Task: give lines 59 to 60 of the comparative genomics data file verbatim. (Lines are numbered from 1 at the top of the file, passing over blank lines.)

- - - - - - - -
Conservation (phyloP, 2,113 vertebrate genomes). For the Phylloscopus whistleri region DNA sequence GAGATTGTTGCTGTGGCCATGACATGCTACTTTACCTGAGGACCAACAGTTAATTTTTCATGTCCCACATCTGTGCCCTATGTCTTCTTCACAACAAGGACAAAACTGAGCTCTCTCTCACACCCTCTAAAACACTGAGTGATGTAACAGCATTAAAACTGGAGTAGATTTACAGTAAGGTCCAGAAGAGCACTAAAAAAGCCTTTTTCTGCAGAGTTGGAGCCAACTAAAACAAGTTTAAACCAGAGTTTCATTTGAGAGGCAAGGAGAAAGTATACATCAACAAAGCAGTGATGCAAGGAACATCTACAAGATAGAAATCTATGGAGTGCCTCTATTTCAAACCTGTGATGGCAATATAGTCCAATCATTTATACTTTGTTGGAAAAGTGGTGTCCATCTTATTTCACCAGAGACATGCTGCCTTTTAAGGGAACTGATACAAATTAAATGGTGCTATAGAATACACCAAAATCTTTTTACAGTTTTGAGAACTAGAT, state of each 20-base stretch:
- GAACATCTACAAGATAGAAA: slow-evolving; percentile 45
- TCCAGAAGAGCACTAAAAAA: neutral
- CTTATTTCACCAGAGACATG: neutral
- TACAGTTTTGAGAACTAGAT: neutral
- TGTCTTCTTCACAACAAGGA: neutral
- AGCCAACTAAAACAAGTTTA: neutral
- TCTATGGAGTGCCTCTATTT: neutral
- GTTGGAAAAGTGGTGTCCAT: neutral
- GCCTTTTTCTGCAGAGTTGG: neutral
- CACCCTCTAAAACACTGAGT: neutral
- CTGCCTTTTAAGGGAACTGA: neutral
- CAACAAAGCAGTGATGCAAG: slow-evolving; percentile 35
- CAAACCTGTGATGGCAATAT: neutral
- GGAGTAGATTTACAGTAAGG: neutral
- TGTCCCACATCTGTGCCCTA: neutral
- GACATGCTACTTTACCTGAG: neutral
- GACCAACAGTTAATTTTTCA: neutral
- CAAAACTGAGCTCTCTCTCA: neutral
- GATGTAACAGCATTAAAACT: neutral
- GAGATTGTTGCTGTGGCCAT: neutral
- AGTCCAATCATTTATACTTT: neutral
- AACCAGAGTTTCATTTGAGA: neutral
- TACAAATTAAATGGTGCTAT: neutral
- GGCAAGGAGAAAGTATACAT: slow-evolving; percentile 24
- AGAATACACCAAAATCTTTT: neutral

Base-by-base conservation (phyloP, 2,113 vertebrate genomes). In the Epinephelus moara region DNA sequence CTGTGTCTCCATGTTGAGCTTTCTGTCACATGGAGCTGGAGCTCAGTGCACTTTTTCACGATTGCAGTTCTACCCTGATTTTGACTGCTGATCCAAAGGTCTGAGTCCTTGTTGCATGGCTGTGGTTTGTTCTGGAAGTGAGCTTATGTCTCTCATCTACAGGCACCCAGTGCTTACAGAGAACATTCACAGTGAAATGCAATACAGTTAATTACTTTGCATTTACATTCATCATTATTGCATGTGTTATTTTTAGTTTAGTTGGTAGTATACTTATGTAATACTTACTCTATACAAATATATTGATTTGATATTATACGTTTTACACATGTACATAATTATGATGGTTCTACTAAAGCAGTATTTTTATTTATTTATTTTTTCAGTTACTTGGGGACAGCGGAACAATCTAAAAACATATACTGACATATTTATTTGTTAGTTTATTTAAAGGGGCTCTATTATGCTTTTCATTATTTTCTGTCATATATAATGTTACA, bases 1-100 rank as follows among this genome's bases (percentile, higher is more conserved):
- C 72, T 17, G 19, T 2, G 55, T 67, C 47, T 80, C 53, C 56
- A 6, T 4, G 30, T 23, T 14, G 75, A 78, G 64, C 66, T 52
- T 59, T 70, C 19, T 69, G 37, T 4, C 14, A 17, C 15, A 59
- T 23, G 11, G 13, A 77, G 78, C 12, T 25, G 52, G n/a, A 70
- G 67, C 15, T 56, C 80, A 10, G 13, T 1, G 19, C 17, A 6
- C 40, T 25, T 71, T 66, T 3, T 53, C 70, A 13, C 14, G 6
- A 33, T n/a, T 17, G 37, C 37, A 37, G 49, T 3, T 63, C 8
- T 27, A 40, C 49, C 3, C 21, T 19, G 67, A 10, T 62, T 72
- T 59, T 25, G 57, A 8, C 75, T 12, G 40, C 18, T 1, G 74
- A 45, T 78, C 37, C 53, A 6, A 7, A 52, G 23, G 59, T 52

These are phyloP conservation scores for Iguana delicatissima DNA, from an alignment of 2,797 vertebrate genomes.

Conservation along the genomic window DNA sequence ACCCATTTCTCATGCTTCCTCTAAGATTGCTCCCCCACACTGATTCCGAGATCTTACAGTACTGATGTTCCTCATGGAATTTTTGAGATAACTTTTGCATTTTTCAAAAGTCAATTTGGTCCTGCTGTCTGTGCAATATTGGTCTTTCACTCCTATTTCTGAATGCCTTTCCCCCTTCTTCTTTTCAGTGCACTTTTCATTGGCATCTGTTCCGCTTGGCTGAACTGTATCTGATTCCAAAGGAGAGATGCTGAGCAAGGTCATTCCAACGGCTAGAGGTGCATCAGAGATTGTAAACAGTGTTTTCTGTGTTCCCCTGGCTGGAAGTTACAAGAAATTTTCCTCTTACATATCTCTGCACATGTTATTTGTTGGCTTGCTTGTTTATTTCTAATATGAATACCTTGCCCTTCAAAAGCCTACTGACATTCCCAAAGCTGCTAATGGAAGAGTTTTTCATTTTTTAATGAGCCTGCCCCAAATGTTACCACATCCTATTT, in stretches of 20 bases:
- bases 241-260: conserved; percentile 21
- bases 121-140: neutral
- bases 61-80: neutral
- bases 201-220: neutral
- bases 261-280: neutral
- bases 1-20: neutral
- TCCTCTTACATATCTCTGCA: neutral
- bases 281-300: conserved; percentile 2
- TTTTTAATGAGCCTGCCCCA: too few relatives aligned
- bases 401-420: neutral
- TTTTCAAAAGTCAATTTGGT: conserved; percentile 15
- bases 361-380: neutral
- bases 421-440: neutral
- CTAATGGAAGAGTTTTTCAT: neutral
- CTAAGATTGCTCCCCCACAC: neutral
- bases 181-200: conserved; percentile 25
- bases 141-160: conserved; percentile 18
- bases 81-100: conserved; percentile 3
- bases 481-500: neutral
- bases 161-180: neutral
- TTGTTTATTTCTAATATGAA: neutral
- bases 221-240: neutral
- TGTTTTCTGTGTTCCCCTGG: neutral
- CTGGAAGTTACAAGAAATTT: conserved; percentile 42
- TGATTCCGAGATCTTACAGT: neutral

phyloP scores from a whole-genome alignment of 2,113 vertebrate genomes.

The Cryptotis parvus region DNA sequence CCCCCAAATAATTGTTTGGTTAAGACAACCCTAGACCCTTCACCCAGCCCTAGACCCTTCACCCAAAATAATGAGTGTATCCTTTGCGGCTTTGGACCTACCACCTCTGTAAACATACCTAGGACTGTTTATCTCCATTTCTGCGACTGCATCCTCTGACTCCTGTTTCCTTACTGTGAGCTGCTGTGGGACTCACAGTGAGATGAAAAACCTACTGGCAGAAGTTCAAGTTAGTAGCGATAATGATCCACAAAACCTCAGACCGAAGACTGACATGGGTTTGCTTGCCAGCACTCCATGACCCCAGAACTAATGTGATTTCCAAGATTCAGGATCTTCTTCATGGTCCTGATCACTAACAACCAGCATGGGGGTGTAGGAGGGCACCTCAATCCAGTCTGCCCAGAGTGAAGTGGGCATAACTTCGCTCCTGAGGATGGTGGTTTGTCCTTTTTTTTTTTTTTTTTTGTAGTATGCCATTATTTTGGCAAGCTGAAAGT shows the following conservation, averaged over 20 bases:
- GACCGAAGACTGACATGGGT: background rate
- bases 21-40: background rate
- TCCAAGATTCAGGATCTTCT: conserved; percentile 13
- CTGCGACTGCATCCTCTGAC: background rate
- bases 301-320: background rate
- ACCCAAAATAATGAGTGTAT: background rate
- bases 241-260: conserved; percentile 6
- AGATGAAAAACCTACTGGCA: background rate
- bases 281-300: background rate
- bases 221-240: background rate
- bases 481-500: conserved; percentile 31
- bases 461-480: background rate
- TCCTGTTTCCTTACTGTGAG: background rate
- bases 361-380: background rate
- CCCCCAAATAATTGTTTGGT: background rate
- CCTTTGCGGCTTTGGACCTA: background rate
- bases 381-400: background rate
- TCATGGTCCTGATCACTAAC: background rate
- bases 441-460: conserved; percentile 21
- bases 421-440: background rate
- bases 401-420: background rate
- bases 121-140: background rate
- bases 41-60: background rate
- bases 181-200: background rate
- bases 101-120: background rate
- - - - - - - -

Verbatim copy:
- bases 161-180: neutral
- TTGTTTATTTCTAATATGAA: neutral